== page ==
"Talk of Gasoline Alley" returned again to the airwaves last night — just as it has at the dawn of each May for the past several millenia — and we are the better for it. That is because Donald Davidson is a goddamn American treasure who is built out of microfiche and Wonderment. He is not human.
He is the futuristic droid servant from every old-timey movie ever, built to look impossibly charming and British and to sound even more so. (Think C3-PO.) And he has every ... single ... factoid ... to have EVER OCCURRED at/inside/near/in the airspace above the Indianapolis Motor Speedway downloaded in his intricate, 007 circuitry. The main format of the show involves callers calling in with INSANELY obscure observations or questions or tire-pressure stats from any Indy 500 dating back 6,000 years and then Donald speaks at length on it, in god-like detail, until you — the listener — are utterly convinced that he is making this all up as he goes. Each segment is some variation of this:
Caller: "Hi, Mr. Davidson — my great uncle lost his wallet in the J Stand near the Northwest Vista during the 1952 race, or so he says. I think he's a liar. Is he a liar? I'll hang up and listen now."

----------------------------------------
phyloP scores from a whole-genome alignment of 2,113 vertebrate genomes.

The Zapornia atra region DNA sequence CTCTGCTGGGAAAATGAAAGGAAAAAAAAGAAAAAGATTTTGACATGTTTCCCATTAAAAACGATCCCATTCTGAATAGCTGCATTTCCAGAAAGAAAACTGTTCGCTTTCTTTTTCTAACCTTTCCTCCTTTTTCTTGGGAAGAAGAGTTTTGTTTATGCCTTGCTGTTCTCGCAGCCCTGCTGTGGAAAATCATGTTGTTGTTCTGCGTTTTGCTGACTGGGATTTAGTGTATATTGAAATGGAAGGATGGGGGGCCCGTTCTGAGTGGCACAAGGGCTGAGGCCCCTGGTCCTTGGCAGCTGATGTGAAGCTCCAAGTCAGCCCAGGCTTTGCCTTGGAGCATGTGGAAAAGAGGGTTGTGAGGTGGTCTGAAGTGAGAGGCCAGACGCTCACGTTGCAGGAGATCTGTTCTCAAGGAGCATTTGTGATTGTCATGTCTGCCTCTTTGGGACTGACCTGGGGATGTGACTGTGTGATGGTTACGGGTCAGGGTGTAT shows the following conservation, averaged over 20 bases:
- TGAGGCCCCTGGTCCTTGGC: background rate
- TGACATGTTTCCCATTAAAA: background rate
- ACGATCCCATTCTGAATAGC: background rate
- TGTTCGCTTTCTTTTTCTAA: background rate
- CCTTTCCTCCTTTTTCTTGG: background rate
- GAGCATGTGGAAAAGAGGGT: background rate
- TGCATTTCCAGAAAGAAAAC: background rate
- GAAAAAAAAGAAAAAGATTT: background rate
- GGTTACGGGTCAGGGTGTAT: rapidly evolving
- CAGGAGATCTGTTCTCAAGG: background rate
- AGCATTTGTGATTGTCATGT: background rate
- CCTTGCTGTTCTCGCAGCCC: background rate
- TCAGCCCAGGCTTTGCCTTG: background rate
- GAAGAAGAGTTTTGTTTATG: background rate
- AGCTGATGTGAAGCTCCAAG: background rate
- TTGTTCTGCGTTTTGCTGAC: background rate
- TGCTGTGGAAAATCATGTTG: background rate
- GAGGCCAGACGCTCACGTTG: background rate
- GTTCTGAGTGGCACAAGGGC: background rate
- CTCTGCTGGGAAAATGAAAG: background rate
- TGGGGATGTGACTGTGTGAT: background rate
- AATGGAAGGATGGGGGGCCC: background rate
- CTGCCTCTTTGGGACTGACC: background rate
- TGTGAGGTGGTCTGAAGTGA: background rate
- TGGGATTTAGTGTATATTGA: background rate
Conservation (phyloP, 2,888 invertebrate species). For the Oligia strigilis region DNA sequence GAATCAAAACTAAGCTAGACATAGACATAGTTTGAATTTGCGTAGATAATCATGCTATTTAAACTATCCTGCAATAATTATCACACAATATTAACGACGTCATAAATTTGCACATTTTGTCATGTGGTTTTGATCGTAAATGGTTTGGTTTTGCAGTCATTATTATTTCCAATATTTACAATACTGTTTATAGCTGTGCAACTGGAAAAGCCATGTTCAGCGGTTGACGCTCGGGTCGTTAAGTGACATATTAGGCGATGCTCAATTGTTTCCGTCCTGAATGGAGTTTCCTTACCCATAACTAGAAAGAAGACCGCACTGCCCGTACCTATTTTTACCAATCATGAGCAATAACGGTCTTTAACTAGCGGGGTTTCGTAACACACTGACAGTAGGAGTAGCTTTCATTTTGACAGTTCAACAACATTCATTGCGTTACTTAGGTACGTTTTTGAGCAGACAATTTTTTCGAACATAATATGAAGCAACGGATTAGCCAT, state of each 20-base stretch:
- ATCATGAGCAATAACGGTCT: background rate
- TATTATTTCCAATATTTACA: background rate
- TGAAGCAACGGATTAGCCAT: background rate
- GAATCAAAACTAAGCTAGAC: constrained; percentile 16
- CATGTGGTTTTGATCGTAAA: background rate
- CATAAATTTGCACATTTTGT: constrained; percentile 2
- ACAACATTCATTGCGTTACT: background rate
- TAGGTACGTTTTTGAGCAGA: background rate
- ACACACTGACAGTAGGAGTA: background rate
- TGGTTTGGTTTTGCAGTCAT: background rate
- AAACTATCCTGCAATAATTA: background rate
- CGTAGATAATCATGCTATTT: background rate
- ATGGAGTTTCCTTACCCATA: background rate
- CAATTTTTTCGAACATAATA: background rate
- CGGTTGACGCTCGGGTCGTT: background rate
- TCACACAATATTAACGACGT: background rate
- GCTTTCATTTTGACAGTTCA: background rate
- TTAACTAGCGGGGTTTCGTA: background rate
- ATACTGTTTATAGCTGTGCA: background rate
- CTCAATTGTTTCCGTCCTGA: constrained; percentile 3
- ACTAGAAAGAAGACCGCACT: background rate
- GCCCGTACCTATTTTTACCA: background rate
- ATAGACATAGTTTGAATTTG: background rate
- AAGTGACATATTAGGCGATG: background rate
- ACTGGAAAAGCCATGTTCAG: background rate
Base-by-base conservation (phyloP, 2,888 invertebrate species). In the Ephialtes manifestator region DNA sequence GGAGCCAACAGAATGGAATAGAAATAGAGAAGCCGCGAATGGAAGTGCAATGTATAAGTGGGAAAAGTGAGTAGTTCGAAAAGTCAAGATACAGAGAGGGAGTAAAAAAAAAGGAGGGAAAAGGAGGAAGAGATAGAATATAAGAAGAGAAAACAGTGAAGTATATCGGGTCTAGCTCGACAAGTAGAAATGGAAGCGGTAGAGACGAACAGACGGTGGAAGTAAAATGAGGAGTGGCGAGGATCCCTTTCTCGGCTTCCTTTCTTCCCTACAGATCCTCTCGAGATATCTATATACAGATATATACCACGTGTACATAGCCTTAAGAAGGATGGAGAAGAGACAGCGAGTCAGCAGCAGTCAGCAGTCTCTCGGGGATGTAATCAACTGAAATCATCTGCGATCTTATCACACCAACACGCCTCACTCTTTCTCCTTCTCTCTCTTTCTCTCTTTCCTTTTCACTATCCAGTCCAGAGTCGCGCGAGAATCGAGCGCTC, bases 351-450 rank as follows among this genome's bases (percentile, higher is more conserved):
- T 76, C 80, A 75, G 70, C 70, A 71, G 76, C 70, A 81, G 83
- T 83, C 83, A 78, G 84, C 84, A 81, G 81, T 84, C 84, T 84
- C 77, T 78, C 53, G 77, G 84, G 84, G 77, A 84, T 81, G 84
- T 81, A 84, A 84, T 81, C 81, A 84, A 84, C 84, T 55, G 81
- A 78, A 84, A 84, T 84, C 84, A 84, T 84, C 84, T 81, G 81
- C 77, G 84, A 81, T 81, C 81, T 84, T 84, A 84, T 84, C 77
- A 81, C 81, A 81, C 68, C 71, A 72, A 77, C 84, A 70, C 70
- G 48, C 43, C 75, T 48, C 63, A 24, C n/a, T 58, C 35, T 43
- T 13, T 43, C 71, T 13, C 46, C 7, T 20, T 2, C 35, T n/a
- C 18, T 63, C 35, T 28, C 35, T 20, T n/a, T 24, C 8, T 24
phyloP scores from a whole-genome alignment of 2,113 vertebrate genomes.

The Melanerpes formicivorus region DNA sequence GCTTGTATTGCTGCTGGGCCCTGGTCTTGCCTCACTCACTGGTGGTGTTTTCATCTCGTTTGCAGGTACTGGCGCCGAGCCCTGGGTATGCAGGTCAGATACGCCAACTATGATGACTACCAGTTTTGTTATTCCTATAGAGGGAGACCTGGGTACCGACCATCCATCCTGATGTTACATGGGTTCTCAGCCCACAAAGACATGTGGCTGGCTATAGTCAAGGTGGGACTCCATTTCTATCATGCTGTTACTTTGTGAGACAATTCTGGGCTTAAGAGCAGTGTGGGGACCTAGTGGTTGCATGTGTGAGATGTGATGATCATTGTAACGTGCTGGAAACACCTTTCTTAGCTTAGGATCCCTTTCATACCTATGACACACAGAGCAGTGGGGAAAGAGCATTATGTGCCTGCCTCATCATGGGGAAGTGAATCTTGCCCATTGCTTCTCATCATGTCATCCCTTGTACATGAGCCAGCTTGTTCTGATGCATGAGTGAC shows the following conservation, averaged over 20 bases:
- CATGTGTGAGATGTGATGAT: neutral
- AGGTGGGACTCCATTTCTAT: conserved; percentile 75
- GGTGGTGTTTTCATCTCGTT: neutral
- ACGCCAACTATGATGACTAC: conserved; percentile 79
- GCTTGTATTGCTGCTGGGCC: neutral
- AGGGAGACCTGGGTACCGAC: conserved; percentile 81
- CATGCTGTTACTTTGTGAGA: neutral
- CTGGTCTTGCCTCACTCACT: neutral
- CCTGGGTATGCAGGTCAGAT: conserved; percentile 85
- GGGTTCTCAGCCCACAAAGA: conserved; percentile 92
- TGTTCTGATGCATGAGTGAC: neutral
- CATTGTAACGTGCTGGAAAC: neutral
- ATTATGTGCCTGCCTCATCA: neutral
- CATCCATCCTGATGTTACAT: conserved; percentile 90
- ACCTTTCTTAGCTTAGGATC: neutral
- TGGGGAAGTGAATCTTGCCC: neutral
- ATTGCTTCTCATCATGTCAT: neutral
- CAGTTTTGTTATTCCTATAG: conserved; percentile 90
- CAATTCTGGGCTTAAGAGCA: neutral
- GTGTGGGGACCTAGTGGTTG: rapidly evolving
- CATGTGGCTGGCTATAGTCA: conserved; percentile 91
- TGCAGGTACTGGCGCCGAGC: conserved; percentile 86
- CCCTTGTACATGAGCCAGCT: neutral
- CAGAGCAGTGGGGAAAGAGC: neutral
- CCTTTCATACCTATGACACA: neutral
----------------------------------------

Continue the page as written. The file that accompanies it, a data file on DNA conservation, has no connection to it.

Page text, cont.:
Davidson: "Indeed your great uncle is right as rain! His name was Gil Paxton, if I recall. 6'3", 162 pounds according to his motor vehicle licensure issued by the good folks at the Bartholomew County BMV. A gangly fellow for sure, Gil was! And he had a slight vision impairment too, if memory serves — but it did not technically restrict his driving. I remember that wallet well. It was returned to the Tower Terrace area by a Selma Rodgers, who was a frankfurter vendor in Turn 4 and a dynamite euchre player to boot! Wonderful lady, Selma! But I digress. Your Uncle Gil's wallet has a fascinating tale! ...
[talks about Uncle Gil's returned wallet for the next 4.5 hours]
It does not stand to reason that this makes for compelling radio ... but it does. It more than does. It is unfailingly fascinating. I could listen to Donald Davidson talk at length on bronze-smithing or bunions or "House Party 2" or — gasp — auto-racing for hours on end, the topic does not matter. His voice rings in the month of May which rings in summer — and it has since forever.